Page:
NFYK18002U  Concurrent and Distributed Systems

Volume 2018/2019
Education

MSc Programme in Physics

Content

A large set of computer applications are inherently asynchronous, meaning that the program execution order is cannot be scheduled at the time the program is written. The asynchronicity may arise from several sources, such as events, instrument observations, human input, or a combination of program states that trigger a new state. The challenges that stems from asynchronicity are amplified by the fact that any computer CPU has a number of processor-cores, and this number is steadily rising. Thus, working with programs that may have an enormous state-space, and processing these on many-core systems, often triggers errors such as program deadlock, race-conditions, and other more exotic errors. These errors are impossible to test for and hard eliminate with debugging. Thus, the class will introduce a formal algebra, CSP, that provides programmers the means of formally proving that a program is free from a set of known concurrency errors. Tools that automate these proofs and techniques for writing efficient concurrent and correct programs are central to the class. Tools that map solutions to hardware, rather than programs, are also covered.

Many application domains include several, independent, computers that communicate through a network, forming a distributed system. In addition to concurrency errors, such systems must also function in the presence of hardware errors. The class introduces the additional error-models that may arise in distributed systems and the common techniques for addressing these.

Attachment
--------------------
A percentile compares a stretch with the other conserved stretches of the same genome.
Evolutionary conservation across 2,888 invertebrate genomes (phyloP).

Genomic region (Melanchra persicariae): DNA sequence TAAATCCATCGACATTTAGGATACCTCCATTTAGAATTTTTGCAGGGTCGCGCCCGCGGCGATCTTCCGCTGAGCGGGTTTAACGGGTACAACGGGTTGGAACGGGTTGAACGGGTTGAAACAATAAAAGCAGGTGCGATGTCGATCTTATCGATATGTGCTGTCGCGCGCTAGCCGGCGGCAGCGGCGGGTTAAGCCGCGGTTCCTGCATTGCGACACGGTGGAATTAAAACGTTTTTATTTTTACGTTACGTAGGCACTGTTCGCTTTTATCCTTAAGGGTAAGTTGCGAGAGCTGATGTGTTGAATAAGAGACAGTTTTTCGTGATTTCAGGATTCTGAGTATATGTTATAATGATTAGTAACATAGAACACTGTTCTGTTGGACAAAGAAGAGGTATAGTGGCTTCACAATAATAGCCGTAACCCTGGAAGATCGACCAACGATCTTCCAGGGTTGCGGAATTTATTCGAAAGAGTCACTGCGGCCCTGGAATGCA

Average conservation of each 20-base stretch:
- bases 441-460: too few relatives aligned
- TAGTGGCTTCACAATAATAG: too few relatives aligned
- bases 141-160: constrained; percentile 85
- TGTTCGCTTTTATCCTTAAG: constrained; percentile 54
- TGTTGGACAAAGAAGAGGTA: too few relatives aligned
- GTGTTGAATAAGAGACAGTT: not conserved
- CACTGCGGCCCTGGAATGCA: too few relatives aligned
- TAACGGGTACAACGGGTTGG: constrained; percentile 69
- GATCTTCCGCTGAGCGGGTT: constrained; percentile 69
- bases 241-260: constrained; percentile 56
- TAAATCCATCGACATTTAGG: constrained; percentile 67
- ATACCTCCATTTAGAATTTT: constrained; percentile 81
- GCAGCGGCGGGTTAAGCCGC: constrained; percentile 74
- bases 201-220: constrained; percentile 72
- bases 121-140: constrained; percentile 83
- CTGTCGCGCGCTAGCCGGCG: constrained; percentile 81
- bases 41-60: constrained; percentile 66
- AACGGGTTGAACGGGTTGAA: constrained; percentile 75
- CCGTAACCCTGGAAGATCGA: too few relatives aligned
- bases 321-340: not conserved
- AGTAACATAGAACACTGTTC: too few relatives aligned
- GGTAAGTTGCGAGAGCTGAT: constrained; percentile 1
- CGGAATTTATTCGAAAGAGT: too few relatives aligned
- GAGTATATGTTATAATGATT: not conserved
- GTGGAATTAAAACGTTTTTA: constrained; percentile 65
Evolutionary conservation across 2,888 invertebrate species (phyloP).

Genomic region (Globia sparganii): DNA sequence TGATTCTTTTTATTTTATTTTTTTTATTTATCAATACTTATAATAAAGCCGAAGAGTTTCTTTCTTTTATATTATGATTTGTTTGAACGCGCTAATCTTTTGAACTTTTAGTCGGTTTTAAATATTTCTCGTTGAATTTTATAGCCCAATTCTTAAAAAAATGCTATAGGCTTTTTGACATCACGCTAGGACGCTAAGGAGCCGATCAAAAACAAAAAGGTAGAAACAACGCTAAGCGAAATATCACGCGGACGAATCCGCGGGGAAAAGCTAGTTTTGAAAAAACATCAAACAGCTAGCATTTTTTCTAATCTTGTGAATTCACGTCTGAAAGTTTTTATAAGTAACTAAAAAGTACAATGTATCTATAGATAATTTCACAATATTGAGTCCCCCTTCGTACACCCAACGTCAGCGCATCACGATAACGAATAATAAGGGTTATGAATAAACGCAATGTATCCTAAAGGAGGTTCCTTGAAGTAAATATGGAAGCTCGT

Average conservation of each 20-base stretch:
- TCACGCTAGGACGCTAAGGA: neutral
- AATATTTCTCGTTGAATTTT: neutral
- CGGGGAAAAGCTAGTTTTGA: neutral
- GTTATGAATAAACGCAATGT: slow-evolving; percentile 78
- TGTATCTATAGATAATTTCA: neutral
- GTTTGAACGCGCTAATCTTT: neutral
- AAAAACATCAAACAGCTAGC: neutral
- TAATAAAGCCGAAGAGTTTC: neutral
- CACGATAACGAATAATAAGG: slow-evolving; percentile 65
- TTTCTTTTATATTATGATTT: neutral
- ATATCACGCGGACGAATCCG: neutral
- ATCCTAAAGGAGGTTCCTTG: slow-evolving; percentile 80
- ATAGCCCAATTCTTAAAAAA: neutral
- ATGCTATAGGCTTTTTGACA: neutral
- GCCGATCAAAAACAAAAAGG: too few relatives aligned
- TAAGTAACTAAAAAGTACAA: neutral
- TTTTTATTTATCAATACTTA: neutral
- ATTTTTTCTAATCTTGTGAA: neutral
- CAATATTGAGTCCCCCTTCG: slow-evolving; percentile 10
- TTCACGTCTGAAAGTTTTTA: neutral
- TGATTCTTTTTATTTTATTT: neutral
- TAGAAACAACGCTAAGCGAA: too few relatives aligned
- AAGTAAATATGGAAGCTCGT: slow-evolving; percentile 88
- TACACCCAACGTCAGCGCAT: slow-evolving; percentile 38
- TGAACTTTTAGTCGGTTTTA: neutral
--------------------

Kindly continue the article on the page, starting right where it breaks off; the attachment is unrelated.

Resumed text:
Learning Outcome

At course completion, the successful student will have:

Knowledge of:

  • Multi- and many-core hardware
  • The CSP programming abstraction: concepts, notation, and reasoning principles.
  • CSP-based tools, libraries and verification systems.
  • Implementation techniques for efficiently executing concurrent programs on highly parallel platforms.
  • Distributed systems and managing errors in these

 

Skills to:

  • Write programs that may be formally verified.
  • Design and implement highly concurrent programs.
  • Design a distributed, fault tolerant, system.

 

Competences to:

  • Construct and validate maintainable, high-performance concurrent and/or parallel applications according to sound structuring and reasoning principles.
  • Construct and manage distributed systems.

See Absalon for final course material.

Solid sequential programming competences; BSc-level background in computer architecture (CPU organization, memory hierarchy, ...) and multiprogramming (threads, locks, monitors, semaphores,,,,); basic discrete mathematics (sets, sequences, functions, relations, quantifiers, induction, ...).
Lectures and mandatory assignments. Independent work at home will be a major part of the workload.
Credit
7,5 ECTS
Type of assessment
Written assignment, 12 days
An individually written report based on a fixed assignment, containing both design, reasoning and programming tasks. The report is due on the last day of the exam period and is submitted electronically.
Exam registration requirements

All mandatory homework assignments (three to five) must be approved for the student to participate in the exam.

Aid
All aids allowed
Marking scale
7-point grading scale
Censorship form
No external censorship
Several internal examiners
Re-exam

One-week take-home assignment + 30-minute oral examination without preparation; electronic submission.

If student is not yet qualified for the exam, qualification can be achieved by hand-in and approval of equivalent assignments. The assignments must be submitted no later than 14 days before the start of the re-exam.

Criteria for exam assesment

See learning outcome.

  • Category
  • Hours
  • Lectures
  • 28
  • Exam
  • 50
  • Preparation
  • 128
  • Total
  • 206